Wednesday, November 6, 2013

Let It Go



Daylight savings has ended, and it's quite dark when I leave the confines of the office, at the end of the workday.  Last week I dug out my light systems, to see what was still functional, and what was in need of repair.  Repair is a tough call on these light systems.  We ride a lot at night, and the guys I ride with go damn near as fast in the dark, as they do in the light. Consequently,  the light systems have gotten expensive, to produce the light needed to keep up with these fast bastards. I try to take care of them, but during the long hot summers, cycling through battery charges is far from my mind, and the batteries occasionally come up short the next season.

Batteries have gotten outrageous!  A new battery for my HID light runs about $135, ON SALE!!! That kills me, as I can buy an overseas built, new school LED light, for about $85. The whole system for $85, and they work great. I have one now, and use it almost every ride. My hang up is with the waste. I cannot stand to toss a perfectly good light, that simply lacks a battery. In the appraisal business, we call this incurable functional obsolescence. The cost to cure the problem, exceeds the contributory value of the item damaged. Or in this case, it exceeds the value of the ENTIRE system.  But the waste....

I go through the same thing with cordless drills. I have two drills that I bought for about $135. But both batteries are roached, and no longer take a charge. New batteries run $45/ea. Here we go again....

I have two dead drills and multiple dead cycling lights, all sitting in no man's land on a shelf. I can't bear to toss them, but they don't work.  I have a few friends that have dared to call me a hoarder. These are close friends, and can get away with that, but still... Is it truly hoarding when you just don't want to be wasteful?  I have a shop full of 10 generation old cycling parts, and I'm a hero when I pull out that 1994 widget that saves your favorite ride's shifting.  But the rest of the time, folks snicker and point, and suggest that I should be on that damned TV show. I can see it now, bald and wailing as some bright shirt and glove wearing jackass tosses my first generation XTR cranks into a trash bin, and a counselor tries to discover what grave happening in my life triggered my salvation excess.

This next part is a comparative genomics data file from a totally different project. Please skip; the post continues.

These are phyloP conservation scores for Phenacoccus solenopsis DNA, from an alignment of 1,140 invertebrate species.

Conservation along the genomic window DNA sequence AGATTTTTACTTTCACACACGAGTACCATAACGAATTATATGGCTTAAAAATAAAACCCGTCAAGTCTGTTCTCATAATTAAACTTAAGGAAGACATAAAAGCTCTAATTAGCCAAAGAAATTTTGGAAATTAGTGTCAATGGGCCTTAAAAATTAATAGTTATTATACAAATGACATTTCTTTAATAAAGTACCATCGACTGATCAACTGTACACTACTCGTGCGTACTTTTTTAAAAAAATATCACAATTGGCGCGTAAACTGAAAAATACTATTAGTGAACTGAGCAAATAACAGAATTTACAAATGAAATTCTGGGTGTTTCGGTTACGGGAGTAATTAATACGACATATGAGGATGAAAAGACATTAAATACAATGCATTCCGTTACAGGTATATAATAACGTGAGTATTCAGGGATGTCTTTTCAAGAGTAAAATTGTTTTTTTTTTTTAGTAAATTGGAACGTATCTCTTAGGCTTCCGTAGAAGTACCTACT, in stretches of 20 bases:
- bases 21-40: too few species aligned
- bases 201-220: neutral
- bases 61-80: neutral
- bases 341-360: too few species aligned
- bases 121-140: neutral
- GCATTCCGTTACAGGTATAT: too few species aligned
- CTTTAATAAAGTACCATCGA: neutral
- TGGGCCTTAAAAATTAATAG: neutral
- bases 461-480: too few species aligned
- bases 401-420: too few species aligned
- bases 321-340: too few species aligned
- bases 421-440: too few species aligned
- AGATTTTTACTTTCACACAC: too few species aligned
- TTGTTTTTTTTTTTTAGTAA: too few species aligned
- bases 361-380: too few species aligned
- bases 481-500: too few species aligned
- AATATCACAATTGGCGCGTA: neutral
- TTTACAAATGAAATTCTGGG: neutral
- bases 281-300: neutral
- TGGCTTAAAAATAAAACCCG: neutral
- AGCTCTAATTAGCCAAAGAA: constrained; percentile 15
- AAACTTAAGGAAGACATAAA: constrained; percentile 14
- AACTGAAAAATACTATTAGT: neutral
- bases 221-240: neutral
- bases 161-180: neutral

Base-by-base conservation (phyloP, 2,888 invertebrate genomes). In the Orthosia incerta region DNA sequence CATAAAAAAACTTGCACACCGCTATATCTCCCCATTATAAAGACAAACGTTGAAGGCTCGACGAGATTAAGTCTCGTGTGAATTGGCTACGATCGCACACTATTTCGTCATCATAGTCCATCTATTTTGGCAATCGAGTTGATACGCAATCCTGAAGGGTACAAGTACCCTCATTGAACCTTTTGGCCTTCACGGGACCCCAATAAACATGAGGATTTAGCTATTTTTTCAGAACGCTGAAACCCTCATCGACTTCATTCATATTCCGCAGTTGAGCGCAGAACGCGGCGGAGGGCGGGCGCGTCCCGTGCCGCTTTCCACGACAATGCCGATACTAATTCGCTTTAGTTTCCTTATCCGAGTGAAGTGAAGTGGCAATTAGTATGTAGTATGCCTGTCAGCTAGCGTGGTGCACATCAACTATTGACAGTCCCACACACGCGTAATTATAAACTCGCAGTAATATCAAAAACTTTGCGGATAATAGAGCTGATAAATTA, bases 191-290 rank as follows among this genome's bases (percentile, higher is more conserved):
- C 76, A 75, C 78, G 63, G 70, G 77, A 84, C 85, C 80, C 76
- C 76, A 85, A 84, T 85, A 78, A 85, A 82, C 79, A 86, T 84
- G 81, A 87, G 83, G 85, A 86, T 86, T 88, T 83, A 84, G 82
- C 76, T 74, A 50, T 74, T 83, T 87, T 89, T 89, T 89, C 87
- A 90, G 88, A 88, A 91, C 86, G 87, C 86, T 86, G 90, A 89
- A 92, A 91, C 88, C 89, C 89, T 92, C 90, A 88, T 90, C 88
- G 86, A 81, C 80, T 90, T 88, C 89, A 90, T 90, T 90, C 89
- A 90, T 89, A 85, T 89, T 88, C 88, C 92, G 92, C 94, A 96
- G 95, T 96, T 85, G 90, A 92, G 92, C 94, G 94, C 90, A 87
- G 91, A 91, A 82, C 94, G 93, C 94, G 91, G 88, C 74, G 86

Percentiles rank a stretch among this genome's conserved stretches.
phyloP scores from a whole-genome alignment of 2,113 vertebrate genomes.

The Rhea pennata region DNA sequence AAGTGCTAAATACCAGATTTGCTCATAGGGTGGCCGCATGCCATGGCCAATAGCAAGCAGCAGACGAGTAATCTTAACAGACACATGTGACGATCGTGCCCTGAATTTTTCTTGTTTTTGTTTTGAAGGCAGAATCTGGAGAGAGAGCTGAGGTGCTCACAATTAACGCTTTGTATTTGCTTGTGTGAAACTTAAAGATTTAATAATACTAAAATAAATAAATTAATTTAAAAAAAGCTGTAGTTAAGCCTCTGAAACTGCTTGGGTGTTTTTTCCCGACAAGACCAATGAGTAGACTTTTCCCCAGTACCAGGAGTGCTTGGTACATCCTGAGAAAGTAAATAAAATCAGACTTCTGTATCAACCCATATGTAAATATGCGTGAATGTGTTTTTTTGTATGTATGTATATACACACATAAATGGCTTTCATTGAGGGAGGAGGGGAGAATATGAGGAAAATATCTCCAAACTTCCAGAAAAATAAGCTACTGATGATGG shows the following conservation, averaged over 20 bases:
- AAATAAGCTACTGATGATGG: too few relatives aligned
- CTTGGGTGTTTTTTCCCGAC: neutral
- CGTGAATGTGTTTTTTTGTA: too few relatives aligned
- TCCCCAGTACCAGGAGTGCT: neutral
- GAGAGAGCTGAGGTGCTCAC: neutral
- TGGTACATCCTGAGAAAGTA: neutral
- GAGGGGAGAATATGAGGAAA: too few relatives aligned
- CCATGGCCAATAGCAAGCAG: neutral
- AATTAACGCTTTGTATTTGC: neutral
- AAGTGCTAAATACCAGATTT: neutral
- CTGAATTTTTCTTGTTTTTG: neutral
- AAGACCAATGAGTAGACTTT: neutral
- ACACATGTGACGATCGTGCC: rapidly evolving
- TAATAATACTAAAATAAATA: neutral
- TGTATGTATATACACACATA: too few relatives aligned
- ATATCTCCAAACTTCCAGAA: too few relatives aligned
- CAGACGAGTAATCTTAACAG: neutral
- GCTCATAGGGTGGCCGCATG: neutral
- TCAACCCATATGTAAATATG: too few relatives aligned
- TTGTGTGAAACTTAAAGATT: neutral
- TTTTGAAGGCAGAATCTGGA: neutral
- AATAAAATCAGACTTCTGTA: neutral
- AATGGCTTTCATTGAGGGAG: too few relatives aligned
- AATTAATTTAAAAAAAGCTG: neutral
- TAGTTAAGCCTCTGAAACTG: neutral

Maybe there is some great issue in my past, that my psyche decides to bury beneath bike parts. But mostly, I believe it comes from not having money as kid growing up. So now, when I have something nice, I intend to hang onto it until it rots away in my fingers. Even in my shop days, I was a fixer, more than a replacer.  I always tried to get that guy's shifter to kick out a few more weeks, because I knew his money was hard earned, too.

But now I'm at a crux. These lights, they cost more to fix than a whole new light, so that runs counter to my saving the cash ideology.

But the waste...

I think I have a problem.  Anybody know a good hoarding counselor?


3 comments:

BIG JIM said...

During the zombie apocalypse you'll be glad you've got all those parts.

Grumpy Old Man said...

I'll be glad to counsel you. But you have do to exactly what I tell you.

Oh, and the only fast bastard on the ride is the one commenting above. ^

Human Wrecking Ball said...

When it comes to music gear I NEVER throw anything away. I always end up using it.
As a recipient of the above scenario where I have been saved by your old parts, I say keep them and wait for the time of need. Also, get a few more cats and stop doing dishes or taking out the trash.